SNF Grant100017_159341; 348'553.-CHF, main applicant
Under what conditions can welfare states be reformed? More specifically: how can established social policy programmes be adapted to changing demographic, economic and social constraints? These are the key questions in today’s welfare state politics, and they have consequently become the key questions in political science research on the welfare state. In this research project, we make use of the exceptional conjunction of theoretical advances in the relevant literature, methodological innovation in public opinion research and the unfolding of the most ambitious and encompassing pension reform in Switzerland in decades to provide answers to precisely these questions
With regard to the literature on welfare state reforms, one of the key insights of research over the past decade has been that welfare politics are multidimensional. This means that individuals are not just “in favor or against social policy”, but they hold specific preferences for different aspects of social policy. One major difficulty - for researchers as well as policy-makers - is, however, that the relative importance that individuals or social groups attribute to these different dimensions is almost impossible to observe reliably in standard survey analysis. Conjoint analysis is an experimental survey method that allows to measure whether changes in the composition of a reform package lead to sizeable shifts in support among the public as a whole, or among specific groups. The current Swiss pension reform (“Altersvorsorge 2020”) is an ambitious attempt at reforming the entire system of old age income protection. It therefore provides the perfect opportunity to combine the insights in welfare state theory regarding multidimensionality with conjoint analysis. We conduct a panel study that goes along with the political reform process.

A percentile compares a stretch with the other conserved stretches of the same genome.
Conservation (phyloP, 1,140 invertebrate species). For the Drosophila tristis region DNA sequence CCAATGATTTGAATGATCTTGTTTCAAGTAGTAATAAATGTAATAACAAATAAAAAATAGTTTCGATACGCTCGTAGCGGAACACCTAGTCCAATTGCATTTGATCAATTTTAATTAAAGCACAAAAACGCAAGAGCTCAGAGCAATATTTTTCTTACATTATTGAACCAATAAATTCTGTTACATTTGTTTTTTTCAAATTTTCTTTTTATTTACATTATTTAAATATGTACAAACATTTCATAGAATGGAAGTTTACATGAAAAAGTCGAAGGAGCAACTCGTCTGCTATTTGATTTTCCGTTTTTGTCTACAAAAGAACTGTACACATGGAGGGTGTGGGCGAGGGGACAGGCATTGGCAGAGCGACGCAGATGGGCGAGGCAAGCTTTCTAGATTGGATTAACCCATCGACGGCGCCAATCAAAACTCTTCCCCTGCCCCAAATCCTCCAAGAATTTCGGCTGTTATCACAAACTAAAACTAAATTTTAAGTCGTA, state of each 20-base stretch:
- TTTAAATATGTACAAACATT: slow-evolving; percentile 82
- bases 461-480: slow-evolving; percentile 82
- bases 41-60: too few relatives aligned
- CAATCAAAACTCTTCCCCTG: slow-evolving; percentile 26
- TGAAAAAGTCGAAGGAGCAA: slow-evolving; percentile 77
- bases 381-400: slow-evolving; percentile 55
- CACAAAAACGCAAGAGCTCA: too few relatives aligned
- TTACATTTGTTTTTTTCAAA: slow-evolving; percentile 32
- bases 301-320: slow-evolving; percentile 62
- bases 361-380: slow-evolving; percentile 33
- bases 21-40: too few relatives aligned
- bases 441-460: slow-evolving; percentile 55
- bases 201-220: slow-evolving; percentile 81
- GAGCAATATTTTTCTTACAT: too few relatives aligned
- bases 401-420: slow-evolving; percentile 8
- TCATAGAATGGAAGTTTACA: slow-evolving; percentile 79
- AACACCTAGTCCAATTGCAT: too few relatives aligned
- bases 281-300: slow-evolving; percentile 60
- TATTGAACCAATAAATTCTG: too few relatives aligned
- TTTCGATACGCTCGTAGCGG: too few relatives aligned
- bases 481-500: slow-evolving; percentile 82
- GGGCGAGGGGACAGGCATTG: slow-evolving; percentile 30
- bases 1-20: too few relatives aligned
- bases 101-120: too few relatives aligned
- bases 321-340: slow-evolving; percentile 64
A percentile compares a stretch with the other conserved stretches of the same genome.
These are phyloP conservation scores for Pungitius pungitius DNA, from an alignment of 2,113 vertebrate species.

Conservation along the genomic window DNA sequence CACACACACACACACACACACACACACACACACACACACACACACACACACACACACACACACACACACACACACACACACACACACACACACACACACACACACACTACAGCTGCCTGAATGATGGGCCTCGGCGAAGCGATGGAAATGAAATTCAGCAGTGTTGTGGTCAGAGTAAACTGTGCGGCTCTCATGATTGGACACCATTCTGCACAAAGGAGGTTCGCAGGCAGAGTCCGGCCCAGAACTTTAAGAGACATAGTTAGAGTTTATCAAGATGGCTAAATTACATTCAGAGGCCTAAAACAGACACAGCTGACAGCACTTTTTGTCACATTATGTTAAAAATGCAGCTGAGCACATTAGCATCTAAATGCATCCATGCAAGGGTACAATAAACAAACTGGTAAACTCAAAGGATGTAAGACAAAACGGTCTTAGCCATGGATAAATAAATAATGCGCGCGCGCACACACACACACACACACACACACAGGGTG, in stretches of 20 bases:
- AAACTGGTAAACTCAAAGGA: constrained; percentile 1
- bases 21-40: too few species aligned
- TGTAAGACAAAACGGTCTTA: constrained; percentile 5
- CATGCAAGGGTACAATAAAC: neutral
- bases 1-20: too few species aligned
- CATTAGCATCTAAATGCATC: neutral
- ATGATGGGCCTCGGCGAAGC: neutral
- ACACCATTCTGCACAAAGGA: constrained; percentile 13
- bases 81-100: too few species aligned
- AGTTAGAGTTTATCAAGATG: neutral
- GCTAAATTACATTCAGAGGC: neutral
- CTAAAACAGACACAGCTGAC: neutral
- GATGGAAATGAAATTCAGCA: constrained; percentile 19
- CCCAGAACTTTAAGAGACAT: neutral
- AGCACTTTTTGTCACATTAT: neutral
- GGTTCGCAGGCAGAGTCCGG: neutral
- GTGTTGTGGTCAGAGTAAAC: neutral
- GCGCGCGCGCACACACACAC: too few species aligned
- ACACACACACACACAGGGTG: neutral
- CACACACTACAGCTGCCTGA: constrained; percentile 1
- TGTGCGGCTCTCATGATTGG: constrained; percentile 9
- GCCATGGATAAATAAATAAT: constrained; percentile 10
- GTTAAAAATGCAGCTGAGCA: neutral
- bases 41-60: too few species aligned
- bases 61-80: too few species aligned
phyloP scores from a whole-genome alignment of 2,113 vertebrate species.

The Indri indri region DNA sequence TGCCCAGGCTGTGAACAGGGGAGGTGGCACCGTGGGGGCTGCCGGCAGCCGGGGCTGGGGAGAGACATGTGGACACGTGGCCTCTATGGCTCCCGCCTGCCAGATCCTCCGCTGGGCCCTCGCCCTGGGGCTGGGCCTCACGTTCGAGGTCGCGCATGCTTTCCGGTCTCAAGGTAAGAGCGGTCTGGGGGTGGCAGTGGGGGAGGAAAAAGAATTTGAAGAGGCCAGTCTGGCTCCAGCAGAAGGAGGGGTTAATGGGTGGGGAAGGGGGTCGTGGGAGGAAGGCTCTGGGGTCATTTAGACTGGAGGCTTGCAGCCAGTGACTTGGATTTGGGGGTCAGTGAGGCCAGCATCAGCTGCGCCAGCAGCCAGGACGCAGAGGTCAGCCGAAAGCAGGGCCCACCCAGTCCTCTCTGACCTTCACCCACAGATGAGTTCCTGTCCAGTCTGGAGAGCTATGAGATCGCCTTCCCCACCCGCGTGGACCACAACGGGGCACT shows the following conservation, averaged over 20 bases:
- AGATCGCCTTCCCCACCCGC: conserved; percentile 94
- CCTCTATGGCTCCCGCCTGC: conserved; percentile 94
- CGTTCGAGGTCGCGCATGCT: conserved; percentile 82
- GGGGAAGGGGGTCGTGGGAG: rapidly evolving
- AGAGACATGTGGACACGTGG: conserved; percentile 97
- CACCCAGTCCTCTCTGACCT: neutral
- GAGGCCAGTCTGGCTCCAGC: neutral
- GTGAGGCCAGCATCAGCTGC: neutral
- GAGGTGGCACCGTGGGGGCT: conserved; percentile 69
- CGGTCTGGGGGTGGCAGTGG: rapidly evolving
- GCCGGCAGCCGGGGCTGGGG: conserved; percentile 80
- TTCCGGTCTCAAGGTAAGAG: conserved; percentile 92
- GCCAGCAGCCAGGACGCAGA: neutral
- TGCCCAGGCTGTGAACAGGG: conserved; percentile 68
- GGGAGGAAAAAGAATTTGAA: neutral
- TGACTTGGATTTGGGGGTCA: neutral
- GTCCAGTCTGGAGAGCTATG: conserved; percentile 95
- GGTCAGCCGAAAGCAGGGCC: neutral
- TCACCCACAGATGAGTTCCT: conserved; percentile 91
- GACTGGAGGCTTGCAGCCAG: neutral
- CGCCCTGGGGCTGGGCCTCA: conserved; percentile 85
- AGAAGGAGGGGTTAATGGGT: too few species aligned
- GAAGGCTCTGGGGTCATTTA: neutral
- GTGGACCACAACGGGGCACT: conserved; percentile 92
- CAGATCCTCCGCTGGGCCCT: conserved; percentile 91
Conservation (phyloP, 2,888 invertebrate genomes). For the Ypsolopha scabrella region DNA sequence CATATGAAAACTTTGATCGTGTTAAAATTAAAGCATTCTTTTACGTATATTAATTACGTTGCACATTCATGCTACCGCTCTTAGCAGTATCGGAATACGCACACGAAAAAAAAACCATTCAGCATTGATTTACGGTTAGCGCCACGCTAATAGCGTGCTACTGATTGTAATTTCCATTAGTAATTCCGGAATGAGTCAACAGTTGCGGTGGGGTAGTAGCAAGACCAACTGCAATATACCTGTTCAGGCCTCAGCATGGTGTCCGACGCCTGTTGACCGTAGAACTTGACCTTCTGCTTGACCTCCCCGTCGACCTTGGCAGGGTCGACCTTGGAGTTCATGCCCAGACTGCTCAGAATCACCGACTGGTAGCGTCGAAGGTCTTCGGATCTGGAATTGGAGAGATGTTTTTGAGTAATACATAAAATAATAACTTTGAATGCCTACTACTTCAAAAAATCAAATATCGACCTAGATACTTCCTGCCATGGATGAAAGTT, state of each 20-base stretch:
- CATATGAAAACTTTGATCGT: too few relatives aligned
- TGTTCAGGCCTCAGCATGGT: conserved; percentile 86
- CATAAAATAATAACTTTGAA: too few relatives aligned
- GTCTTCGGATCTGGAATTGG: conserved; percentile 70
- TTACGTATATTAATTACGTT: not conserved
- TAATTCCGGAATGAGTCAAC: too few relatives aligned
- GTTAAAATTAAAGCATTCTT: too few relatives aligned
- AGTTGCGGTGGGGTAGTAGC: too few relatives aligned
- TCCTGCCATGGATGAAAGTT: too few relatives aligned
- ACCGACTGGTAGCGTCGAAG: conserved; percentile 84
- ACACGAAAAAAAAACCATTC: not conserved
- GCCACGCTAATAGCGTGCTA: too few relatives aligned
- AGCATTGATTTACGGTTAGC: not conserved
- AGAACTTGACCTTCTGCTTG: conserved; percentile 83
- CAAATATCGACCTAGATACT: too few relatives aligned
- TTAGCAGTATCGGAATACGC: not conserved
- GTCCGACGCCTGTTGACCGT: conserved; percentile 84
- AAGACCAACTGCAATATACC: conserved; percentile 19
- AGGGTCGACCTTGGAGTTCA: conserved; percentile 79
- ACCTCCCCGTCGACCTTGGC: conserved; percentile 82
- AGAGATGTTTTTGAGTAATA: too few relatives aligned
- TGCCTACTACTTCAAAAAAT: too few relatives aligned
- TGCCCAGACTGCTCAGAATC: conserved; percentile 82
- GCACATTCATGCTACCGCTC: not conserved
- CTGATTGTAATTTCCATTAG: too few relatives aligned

Crisis of democracy? Party politics and representation in times of austerity (with Denise Traber)
SNF Grant 100018_153140; 2014-2017; 176'717.-CHF, main applicant